When I started this blog, it was my intent to make a decision to change how we ate.To make conscious food decisions, and see if it made a difference in our health. Recently I had blood work done and while I'm not going to post my numbers here, let me say that my Dr. was very pleased with results. I believe it's a result of the way we have changed our diet and the foods we eat, so I wanted to share what we have done differently and also about what this book talks about.

The first thing we have done is cut back our meat consumption to at least half of what it was. When I make a batch of chili, I add more beans and half the amount of ground meat. I usually use turkey instead of beef. We eat several meatless meals a week. We have a huge garden and eat a lot of veggies. We eat seasonally as much as possible. We try to eat organic foods that are highest in pesticides. We eat more whole grains and legumes. We rarely eat out and don't eat processed foods much. You can tell from looking at the recipes I post in this blog that we don't eat celery and lettuce meals. We eat good meals, filled with a wide range of ingredients, but they are wholesome foods.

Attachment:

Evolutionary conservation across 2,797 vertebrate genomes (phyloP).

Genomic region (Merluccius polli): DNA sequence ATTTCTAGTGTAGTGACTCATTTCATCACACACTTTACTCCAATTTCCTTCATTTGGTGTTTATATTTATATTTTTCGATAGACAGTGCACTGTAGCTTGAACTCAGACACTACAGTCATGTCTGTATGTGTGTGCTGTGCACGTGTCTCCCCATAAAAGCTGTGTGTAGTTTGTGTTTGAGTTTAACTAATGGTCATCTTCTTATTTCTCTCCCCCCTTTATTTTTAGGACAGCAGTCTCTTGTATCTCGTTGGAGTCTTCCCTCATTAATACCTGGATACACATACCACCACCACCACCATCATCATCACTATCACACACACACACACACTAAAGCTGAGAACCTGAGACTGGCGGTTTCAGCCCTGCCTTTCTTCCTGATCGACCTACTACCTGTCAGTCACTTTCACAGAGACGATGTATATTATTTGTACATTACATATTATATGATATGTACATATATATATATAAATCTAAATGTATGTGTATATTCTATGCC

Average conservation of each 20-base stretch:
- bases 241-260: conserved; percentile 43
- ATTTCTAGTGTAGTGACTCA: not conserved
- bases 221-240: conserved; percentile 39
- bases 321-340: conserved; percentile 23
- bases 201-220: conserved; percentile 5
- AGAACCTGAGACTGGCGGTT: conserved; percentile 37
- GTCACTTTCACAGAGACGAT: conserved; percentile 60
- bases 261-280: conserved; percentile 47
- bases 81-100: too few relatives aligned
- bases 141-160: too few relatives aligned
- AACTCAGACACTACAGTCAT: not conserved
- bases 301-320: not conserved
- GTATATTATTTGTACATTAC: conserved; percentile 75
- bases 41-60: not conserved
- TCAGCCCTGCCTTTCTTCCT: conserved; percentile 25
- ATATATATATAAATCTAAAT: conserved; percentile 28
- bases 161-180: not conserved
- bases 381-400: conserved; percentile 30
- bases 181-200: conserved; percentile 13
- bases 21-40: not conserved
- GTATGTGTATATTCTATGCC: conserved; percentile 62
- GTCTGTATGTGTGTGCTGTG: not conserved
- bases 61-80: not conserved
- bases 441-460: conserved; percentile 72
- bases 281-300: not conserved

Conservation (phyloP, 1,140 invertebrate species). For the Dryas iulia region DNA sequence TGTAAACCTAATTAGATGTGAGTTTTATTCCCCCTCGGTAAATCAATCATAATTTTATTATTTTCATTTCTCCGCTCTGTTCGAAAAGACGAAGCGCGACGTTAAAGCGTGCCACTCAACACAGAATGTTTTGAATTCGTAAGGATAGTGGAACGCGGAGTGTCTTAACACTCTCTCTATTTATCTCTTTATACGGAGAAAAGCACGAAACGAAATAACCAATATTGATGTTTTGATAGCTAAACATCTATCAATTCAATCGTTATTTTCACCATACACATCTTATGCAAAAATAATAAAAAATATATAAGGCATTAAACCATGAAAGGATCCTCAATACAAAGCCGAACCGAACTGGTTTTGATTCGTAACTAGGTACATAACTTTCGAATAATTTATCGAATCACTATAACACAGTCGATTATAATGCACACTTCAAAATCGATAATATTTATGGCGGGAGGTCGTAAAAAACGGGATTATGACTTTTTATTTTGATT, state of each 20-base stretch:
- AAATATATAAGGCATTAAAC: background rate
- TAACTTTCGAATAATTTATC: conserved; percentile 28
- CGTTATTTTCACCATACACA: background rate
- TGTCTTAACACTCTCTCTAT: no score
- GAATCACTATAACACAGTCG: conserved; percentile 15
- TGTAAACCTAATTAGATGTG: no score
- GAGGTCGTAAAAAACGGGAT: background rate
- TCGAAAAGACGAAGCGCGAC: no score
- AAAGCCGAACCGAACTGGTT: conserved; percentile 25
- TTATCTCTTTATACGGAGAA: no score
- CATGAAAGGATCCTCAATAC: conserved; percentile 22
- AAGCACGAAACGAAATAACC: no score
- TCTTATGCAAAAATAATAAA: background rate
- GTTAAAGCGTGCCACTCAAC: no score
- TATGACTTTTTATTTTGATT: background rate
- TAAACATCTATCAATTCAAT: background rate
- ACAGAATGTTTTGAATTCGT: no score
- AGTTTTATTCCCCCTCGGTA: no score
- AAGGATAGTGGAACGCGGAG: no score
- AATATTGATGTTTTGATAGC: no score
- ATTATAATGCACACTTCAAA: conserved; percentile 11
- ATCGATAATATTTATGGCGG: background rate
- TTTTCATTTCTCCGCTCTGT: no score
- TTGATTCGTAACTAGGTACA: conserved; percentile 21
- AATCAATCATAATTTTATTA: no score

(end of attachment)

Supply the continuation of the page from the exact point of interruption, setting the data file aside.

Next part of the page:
So, I think I got a little sidetracked! Back to the book! Here is an example of the info in the book. In 1960 scientists did a study at the U of M with rats. One group of rats was fed corn flakes and water, second group water and the box the cereal came in, third group water and rat food/pellets. The group that had the cornflakes all died first, with the last rat in that group dying as the first one in the box group died, leaving the scientists to prove that eating the BOX the cereal comes in is better for you than the cereal itself! So much of our food is gentically modified, fortified with this that and the other, and we have been fooled into thinking it's GOOD for us! hmmm Maybe not! We try to eat foods that have a short ingredient list, and that we actually know what the ingredients are!

From the book: Research has shown that three raw carrots eaten daily, lower blood cholesterol; and that a single carrot a day lowers the risk of lung cancer among smokers by one half! (Now, I'm not a smoker, but I know some smokers and I've shared this with them. If I did smoke, believe me, I'd be eating carrots!) Carrots are rich sources of carotenoids, B vitamins, phosphorus, calcium and iodine.

From time to time I'm going to post more from this book. It will help show why we eat the way we do and make the food choices we make. Sorry for such a long post. Maybe you were bored reading it, but this afternoon I'm going to be making a batch of arugala pesto from the garden so there will be a more FUN post with pictures coming soon!!